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    The precarity of urban households: demand of livelihood safety nets

    Civil societyThe precarity of urban households: demand of livelihood safety...
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    The precarity of urban households: demand of livelihood safety nets

    In comparison to rural India which consists of safety nets such as MGNREGA and larger PDS coverage, urban India lacks the crucial livelihood safety nets in the form of employment guarantees and extensive food security coverage.

    By Raj Shekhar

    The COVID-19 pandemic has exposed the existing informality and crisis-like conditions of millions of households in India. The crippling impact of the pandemic, particularly on the informal sector has been pointed out in numerous studies over the past two years. As the State of Working India Report, 2021 says, an additional 23 crore households have fallen below the daily wage threshold of Rs.375 per day and there has been an increase in the informality among salaried workers. Despite the contribution of nearly 50 per cent of the country’s GDP with the presence of 86 per cent of the total workforce, the conditions of the workforce have worsened over the last two years.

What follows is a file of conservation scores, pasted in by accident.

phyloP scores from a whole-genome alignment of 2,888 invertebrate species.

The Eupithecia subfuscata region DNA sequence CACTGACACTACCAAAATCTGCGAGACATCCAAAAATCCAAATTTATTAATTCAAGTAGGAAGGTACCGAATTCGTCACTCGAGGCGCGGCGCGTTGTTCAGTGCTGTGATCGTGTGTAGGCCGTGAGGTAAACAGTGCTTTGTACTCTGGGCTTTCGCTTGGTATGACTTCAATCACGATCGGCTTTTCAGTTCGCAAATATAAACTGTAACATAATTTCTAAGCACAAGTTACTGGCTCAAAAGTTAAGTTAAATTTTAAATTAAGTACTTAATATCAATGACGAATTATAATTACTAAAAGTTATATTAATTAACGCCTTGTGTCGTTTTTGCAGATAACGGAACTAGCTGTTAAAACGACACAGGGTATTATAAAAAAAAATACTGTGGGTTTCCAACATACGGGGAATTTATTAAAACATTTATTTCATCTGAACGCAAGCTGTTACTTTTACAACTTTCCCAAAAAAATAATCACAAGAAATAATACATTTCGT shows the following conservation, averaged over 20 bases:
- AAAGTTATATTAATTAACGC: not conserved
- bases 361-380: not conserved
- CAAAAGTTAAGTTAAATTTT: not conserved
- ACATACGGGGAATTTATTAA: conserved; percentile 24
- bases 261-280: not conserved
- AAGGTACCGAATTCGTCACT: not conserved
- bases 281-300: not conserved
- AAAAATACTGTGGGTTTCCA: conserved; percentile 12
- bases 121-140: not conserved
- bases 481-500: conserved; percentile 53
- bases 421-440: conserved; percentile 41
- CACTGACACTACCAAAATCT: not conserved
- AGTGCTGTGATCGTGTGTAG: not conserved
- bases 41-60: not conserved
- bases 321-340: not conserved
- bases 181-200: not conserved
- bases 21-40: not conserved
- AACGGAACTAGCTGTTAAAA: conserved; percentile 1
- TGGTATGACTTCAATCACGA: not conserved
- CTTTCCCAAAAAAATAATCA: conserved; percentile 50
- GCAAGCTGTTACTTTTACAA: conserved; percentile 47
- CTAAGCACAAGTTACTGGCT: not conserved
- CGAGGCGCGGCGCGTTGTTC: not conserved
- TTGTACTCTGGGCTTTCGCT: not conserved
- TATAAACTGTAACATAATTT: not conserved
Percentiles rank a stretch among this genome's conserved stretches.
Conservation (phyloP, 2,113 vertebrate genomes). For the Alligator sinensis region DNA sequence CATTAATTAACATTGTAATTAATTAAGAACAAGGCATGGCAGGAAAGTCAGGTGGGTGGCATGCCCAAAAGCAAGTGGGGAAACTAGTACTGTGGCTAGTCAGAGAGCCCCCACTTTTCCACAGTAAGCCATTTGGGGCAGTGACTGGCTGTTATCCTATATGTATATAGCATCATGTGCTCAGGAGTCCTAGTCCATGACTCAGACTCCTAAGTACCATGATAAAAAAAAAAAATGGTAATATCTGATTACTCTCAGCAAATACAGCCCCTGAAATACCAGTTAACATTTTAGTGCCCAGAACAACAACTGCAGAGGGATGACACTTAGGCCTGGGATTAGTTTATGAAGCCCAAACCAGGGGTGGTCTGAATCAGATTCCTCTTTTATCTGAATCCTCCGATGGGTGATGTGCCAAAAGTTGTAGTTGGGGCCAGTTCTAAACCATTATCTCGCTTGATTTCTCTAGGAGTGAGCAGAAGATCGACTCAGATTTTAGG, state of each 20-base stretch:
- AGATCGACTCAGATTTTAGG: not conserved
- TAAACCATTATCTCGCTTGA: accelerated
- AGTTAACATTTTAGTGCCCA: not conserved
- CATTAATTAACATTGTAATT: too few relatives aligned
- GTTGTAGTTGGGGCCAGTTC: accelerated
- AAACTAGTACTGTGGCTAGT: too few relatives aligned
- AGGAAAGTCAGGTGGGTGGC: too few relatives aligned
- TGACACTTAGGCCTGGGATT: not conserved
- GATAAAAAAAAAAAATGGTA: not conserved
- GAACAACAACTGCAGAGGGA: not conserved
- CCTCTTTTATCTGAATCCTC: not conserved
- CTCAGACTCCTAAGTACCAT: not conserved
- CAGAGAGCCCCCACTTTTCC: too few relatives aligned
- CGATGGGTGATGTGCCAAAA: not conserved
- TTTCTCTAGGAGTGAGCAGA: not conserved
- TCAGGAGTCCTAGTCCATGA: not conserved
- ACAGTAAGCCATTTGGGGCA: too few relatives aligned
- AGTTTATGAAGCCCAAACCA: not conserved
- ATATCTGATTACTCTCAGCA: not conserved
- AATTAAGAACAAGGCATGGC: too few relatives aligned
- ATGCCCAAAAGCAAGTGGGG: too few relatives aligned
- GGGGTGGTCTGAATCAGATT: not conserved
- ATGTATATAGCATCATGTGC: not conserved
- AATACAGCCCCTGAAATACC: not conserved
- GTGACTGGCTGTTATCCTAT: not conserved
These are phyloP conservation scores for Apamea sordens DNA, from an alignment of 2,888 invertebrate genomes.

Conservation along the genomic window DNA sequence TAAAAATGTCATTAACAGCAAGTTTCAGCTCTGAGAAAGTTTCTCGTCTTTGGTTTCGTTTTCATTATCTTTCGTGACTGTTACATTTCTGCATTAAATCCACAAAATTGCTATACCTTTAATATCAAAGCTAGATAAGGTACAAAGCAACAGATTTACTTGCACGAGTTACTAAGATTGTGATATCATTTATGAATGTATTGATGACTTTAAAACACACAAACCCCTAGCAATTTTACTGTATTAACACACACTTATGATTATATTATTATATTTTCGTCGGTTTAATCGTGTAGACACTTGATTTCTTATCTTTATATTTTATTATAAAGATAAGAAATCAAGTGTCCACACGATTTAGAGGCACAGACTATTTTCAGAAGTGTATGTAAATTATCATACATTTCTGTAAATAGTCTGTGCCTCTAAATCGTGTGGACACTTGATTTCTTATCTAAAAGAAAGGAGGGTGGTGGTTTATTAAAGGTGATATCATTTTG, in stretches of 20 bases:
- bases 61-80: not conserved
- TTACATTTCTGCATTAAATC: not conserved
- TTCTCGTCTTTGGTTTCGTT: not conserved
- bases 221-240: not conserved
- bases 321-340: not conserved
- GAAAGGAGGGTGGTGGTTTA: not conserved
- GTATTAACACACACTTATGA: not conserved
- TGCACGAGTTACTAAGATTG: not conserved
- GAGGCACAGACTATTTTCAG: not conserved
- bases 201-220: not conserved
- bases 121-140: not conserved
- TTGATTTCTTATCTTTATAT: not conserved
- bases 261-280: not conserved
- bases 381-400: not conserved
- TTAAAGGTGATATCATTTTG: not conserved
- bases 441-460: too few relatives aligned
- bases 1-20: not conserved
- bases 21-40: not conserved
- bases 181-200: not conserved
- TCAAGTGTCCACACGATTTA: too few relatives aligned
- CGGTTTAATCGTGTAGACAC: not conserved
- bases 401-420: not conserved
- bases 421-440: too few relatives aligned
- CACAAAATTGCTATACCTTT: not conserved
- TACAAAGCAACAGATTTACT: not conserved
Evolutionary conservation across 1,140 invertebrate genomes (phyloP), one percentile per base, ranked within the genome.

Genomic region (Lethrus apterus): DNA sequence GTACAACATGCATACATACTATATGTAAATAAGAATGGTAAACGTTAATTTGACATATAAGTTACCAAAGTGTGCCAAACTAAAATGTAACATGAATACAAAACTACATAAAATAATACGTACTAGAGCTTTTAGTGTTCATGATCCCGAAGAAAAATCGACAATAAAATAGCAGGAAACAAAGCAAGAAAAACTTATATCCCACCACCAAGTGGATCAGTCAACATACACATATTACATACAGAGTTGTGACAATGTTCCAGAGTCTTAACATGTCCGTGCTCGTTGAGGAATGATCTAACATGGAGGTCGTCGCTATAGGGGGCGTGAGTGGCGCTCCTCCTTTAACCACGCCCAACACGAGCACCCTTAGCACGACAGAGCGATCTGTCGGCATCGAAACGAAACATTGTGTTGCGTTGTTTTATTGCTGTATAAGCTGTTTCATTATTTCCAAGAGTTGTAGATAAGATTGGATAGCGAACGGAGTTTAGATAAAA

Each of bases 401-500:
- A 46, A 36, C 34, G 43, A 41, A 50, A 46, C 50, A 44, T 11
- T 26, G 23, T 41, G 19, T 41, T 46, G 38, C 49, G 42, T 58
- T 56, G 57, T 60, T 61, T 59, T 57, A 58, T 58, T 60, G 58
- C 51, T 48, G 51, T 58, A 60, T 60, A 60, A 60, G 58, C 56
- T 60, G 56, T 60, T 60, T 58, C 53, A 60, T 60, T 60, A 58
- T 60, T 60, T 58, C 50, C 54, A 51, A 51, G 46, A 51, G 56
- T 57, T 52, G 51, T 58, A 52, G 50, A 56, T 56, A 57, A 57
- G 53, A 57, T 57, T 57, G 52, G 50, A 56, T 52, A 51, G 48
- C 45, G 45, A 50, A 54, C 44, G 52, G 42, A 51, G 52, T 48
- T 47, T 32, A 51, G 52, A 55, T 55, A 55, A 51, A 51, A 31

The second Hunger Watch survey conducted by the Right to Food Campaign in 14 states across the country reflects a grim reality among large sections of India’s population. The level of food insecurity and a decline in income level post-COVID-19 pandemic has increased at a much staggering rate in the present times. Two-thirds of the respondents experienced a decline in income as compared to the pre-pandemic period. Another concerning situation is food insecurity which tells us that close to 80 per cent of the household reported some form of food insecurity in the month preceding the survey and 25 per cent reported severe food insecurity. The dietary diversity in terms of the quality and quantity of food intake has also been affected badly where 41 per cent of households’ consumption deteriorated to a great extent.

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    Less food